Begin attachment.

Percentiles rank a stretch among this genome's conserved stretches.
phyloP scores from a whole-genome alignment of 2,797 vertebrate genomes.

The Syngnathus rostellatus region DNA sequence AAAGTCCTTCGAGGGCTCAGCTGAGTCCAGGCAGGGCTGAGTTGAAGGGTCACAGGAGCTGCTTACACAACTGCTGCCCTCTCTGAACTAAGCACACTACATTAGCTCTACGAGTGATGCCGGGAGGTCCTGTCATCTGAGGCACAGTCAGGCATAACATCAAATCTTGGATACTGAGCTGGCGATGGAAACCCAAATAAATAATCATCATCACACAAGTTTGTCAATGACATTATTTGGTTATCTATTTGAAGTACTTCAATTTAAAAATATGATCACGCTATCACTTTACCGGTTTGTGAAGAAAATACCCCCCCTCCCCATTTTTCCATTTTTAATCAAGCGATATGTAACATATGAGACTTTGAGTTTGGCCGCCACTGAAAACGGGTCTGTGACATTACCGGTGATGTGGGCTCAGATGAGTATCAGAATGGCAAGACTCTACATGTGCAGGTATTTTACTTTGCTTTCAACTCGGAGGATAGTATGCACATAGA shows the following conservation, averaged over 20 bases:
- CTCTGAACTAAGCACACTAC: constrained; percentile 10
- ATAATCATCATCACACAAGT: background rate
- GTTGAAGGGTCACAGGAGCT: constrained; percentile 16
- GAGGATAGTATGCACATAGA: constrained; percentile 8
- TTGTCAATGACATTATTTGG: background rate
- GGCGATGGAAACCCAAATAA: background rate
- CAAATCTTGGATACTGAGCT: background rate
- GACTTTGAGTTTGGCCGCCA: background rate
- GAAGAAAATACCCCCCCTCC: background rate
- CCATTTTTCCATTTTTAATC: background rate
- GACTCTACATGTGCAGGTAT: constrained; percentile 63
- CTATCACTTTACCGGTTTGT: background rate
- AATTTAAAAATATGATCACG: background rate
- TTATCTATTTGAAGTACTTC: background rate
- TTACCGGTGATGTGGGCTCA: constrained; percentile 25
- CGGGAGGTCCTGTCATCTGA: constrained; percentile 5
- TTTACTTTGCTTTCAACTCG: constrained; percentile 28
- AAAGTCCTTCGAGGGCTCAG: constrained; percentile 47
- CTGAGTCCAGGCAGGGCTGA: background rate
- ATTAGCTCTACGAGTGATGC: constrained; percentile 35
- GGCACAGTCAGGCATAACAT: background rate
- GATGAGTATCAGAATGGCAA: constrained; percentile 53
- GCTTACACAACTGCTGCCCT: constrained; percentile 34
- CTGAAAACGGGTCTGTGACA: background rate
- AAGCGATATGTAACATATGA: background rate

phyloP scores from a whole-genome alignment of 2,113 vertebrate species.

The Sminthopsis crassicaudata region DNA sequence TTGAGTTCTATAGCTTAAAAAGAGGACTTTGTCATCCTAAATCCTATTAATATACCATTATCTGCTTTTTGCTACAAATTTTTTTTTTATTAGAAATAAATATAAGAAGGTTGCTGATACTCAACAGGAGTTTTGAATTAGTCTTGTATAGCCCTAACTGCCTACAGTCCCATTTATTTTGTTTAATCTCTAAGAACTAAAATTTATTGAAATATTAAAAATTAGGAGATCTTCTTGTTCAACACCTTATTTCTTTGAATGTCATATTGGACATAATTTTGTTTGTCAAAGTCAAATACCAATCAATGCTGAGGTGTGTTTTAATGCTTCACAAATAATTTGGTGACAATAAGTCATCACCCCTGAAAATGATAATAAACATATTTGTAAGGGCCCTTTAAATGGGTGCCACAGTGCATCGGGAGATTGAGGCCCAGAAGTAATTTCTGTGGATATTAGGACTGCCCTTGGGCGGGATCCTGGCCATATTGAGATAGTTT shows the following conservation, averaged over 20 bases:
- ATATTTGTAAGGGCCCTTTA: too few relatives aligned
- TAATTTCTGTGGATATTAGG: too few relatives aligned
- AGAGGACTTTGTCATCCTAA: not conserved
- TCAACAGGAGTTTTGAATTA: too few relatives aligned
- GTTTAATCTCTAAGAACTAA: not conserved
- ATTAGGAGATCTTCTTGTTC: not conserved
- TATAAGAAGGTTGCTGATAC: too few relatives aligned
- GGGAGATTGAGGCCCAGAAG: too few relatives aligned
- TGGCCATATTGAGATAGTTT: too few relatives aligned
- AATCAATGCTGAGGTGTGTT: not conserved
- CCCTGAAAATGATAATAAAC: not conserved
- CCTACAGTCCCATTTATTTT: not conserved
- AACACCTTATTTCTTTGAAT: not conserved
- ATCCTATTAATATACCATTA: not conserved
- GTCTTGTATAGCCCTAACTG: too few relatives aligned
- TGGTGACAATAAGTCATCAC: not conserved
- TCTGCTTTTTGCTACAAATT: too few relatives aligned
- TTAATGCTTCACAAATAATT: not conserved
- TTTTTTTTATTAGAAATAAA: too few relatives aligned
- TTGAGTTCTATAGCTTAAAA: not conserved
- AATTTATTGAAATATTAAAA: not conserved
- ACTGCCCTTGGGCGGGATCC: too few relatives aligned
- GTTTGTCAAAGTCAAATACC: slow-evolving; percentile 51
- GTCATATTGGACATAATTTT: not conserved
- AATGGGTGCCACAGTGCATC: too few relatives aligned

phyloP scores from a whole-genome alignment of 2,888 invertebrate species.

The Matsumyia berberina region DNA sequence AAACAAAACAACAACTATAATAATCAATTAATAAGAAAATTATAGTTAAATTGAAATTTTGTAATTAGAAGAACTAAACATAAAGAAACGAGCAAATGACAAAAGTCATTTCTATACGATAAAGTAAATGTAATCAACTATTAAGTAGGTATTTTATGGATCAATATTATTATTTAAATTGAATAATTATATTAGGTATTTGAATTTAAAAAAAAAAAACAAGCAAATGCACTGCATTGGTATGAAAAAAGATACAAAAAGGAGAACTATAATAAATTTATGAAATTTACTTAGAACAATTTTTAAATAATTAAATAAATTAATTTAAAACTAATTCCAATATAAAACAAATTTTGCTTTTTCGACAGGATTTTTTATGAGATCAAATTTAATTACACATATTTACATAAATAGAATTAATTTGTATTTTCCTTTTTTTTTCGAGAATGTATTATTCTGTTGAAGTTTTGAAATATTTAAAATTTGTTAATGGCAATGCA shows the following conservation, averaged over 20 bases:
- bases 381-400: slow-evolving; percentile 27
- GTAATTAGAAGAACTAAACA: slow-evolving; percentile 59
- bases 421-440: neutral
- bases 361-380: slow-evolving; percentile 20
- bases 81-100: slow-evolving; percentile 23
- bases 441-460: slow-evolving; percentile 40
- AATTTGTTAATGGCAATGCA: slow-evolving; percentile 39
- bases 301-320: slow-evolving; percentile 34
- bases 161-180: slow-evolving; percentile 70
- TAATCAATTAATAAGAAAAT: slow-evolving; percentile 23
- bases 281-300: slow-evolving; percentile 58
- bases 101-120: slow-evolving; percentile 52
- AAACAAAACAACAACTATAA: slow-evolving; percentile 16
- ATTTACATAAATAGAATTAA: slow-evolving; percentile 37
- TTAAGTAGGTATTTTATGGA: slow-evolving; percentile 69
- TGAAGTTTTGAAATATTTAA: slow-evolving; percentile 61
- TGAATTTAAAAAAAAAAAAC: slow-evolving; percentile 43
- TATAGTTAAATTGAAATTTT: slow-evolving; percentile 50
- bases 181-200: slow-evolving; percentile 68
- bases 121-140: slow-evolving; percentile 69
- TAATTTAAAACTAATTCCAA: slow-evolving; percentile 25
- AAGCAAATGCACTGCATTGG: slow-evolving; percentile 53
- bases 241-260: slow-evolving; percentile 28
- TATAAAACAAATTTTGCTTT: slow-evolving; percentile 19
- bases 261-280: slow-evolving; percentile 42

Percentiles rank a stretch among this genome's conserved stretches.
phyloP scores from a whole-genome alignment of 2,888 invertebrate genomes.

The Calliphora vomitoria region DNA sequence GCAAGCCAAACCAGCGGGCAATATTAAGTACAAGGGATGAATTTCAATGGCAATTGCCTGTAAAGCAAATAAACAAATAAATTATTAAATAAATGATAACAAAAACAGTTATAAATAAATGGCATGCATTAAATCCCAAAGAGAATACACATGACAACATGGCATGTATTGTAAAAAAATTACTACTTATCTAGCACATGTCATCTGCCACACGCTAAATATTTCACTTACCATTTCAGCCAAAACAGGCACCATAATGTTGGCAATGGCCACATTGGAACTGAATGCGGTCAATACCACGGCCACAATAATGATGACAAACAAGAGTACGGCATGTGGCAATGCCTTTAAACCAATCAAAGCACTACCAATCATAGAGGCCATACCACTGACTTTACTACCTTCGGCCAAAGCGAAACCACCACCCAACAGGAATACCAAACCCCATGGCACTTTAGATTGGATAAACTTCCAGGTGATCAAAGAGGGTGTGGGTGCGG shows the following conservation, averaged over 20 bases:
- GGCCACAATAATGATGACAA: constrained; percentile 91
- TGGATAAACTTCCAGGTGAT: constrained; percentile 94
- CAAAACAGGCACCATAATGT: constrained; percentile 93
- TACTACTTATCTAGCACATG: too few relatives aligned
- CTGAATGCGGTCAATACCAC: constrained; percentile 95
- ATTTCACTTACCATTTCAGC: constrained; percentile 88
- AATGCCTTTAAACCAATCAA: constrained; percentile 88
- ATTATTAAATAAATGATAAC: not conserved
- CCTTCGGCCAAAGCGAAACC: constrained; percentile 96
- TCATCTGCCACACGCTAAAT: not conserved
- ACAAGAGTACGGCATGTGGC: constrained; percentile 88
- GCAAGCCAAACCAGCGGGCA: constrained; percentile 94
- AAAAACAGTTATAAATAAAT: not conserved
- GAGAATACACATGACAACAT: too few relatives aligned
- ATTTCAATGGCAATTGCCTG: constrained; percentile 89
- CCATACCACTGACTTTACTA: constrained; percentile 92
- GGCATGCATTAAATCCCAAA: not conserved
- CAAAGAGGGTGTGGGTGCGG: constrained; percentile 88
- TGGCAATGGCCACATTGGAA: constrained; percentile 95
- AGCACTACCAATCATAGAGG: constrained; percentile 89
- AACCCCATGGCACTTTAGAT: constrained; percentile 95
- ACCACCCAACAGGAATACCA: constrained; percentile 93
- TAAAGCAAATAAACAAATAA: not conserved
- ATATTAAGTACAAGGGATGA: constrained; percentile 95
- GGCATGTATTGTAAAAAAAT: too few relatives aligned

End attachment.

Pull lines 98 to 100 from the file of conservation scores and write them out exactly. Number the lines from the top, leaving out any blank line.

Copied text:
- AAAAACAGTTATAAATAAAT: not conserved
- GAGAATACACATGACAACAT: too few relatives aligned
- ATTTCAATGGCAATTGCCTG: constrained; percentile 89